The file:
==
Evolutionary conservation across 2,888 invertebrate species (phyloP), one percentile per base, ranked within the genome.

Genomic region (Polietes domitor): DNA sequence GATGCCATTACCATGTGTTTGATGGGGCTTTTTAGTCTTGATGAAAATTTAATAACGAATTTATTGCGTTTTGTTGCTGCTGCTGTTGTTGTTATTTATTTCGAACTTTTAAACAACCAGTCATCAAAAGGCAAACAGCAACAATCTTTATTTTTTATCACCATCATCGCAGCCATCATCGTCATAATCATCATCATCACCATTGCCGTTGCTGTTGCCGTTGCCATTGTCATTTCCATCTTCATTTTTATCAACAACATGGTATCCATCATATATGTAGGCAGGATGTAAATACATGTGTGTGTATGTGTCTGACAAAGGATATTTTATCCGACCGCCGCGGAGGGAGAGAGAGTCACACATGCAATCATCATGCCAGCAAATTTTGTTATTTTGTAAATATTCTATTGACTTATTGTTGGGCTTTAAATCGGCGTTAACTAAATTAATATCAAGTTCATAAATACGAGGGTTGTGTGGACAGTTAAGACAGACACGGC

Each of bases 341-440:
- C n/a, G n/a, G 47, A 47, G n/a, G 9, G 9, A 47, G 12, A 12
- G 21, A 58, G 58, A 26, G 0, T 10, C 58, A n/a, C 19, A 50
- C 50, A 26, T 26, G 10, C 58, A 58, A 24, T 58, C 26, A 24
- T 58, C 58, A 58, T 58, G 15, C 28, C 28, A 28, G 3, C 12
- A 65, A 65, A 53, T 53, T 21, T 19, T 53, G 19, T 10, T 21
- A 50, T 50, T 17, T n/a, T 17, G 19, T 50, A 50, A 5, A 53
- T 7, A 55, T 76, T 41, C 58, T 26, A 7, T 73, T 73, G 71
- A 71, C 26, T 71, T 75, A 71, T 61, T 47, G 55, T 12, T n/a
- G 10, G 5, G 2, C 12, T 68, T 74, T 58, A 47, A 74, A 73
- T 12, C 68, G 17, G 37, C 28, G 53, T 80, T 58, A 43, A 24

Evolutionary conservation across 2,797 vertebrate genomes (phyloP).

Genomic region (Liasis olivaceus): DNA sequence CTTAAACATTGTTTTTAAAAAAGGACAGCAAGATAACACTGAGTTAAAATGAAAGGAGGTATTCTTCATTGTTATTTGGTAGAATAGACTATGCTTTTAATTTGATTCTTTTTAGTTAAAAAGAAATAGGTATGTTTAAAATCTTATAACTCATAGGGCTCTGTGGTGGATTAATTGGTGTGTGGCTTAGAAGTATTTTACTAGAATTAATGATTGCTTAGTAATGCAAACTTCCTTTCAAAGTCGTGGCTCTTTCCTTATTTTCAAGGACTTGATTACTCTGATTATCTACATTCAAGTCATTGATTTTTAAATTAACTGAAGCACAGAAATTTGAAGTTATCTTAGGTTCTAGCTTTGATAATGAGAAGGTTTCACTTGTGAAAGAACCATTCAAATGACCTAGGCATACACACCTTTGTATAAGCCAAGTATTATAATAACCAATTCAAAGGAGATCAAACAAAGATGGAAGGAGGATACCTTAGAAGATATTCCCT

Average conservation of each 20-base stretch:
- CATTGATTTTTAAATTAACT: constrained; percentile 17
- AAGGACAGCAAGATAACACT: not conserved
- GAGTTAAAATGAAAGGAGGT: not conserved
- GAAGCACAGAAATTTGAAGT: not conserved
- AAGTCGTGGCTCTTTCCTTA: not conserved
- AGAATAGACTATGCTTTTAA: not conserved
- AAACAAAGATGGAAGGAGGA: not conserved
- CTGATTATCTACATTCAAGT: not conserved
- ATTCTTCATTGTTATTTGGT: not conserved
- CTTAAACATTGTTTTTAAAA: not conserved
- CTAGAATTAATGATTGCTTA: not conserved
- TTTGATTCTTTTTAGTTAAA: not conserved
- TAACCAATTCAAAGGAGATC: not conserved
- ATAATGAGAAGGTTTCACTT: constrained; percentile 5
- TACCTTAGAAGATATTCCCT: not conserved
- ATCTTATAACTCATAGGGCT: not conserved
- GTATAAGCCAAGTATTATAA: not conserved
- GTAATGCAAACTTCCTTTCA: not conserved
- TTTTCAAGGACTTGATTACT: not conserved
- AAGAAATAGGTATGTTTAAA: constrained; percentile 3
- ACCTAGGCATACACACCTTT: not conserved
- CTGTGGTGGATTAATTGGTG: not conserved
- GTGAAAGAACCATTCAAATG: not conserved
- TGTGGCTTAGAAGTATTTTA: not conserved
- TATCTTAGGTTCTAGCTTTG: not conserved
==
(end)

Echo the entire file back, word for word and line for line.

Evolutionary conservation across 2,888 invertebrate species (phyloP), one percentile per base, ranked within the genome.

Genomic region (Polietes domitor): DNA sequence GATGCCATTACCATGTGTTTGATGGGGCTTTTTAGTCTTGATGAAAATTTAATAACGAATTTATTGCGTTTTGTTGCTGCTGCTGTTGTTGTTATTTATTTCGAACTTTTAAACAACCAGTCATCAAAAGGCAAACAGCAACAATCTTTATTTTTTATCACCATCATCGCAGCCATCATCGTCATAATCATCATCATCACCATTGCCGTTGCTGTTGCCGTTGCCATTGTCATTTCCATCTTCATTTTTATCAACAACATGGTATCCATCATATATGTAGGCAGGATGTAAATACATGTGTGTGTATGTGTCTGACAAAGGATATTTTATCCGACCGCCGCGGAGGGAGAGAGAGTCACACATGCAATCATCATGCCAGCAAATTTTGTTATTTTGTAAATATTCTATTGACTTATTGTTGGGCTTTAAATCGGCGTTAACTAAATTAATATCAAGTTCATAAATACGAGGGTTGTGTGGACAGTTAAGACAGACACGGC

Each of bases 341-440:
- C n/a, G n/a, G 47, A 47, G n/a, G 9, G 9, A 47, G 12, A 12
- G 21, A 58, G 58, A 26, G 0, T 10, C 58, A n/a, C 19, A 50
- C 50, A 26, T 26, G 10, C 58, A 58, A 24, T 58, C 26, A 24
- T 58, C 58, A 58, T 58, G 15, C 28, C 28, A 28, G 3, C 12
- A 65, A 65, A 53, T 53, T 21, T 19, T 53, G 19, T 10, T 21
- A 50, T 50, T 17, T n/a, T 17, G 19, T 50, A 50, A 5, A 53
- T 7, A 55, T 76, T 41, C 58, T 26, A 7, T 73, T 73, G 71
- A 71, C 26, T 71, T 75, A 71, T 61, T 47, G 55, T 12, T n/a
- G 10, G 5, G 2, C 12, T 68, T 74, T 58, A 47, A 74, A 73
- T 12, C 68, G 17, G 37, C 28, G 53, T 80, T 58, A 43, A 24

Evolutionary conservation across 2,797 vertebrate genomes (phyloP).

Genomic region (Liasis olivaceus): DNA sequence CTTAAACATTGTTTTTAAAAAAGGACAGCAAGATAACACTGAGTTAAAATGAAAGGAGGTATTCTTCATTGTTATTTGGTAGAATAGACTATGCTTTTAATTTGATTCTTTTTAGTTAAAAAGAAATAGGTATGTTTAAAATCTTATAACTCATAGGGCTCTGTGGTGGATTAATTGGTGTGTGGCTTAGAAGTATTTTACTAGAATTAATGATTGCTTAGTAATGCAAACTTCCTTTCAAAGTCGTGGCTCTTTCCTTATTTTCAAGGACTTGATTACTCTGATTATCTACATTCAAGTCATTGATTTTTAAATTAACTGAAGCACAGAAATTTGAAGTTATCTTAGGTTCTAGCTTTGATAATGAGAAGGTTTCACTTGTGAAAGAACCATTCAAATGACCTAGGCATACACACCTTTGTATAAGCCAAGTATTATAATAACCAATTCAAAGGAGATCAAACAAAGATGGAAGGAGGATACCTTAGAAGATATTCCCT

Average conservation of each 20-base stretch:
- CATTGATTTTTAAATTAACT: constrained; percentile 17
- AAGGACAGCAAGATAACACT: not conserved
- GAGTTAAAATGAAAGGAGGT: not conserved
- GAAGCACAGAAATTTGAAGT: not conserved
- AAGTCGTGGCTCTTTCCTTA: not conserved
- AGAATAGACTATGCTTTTAA: not conserved
- AAACAAAGATGGAAGGAGGA: not conserved
- CTGATTATCTACATTCAAGT: not conserved
- ATTCTTCATTGTTATTTGGT: not conserved
- CTTAAACATTGTTTTTAAAA: not conserved
- CTAGAATTAATGATTGCTTA: not conserved
- TTTGATTCTTTTTAGTTAAA: not conserved
- TAACCAATTCAAAGGAGATC: not conserved
- ATAATGAGAAGGTTTCACTT: constrained; percentile 5
- TACCTTAGAAGATATTCCCT: not conserved
- ATCTTATAACTCATAGGGCT: not conserved
- GTATAAGCCAAGTATTATAA: not conserved
- GTAATGCAAACTTCCTTTCA: not conserved
- TTTTCAAGGACTTGATTACT: not conserved
- AAGAAATAGGTATGTTTAAA: constrained; percentile 3
- ACCTAGGCATACACACCTTT: not conserved
- CTGTGGTGGATTAATTGGTG: not conserved
- GTGAAAGAACCATTCAAATG: not conserved
- TGTGGCTTAGAAGTATTTTA: not conserved
- TATCTTAGGTTCTAGCTTTG: not conserved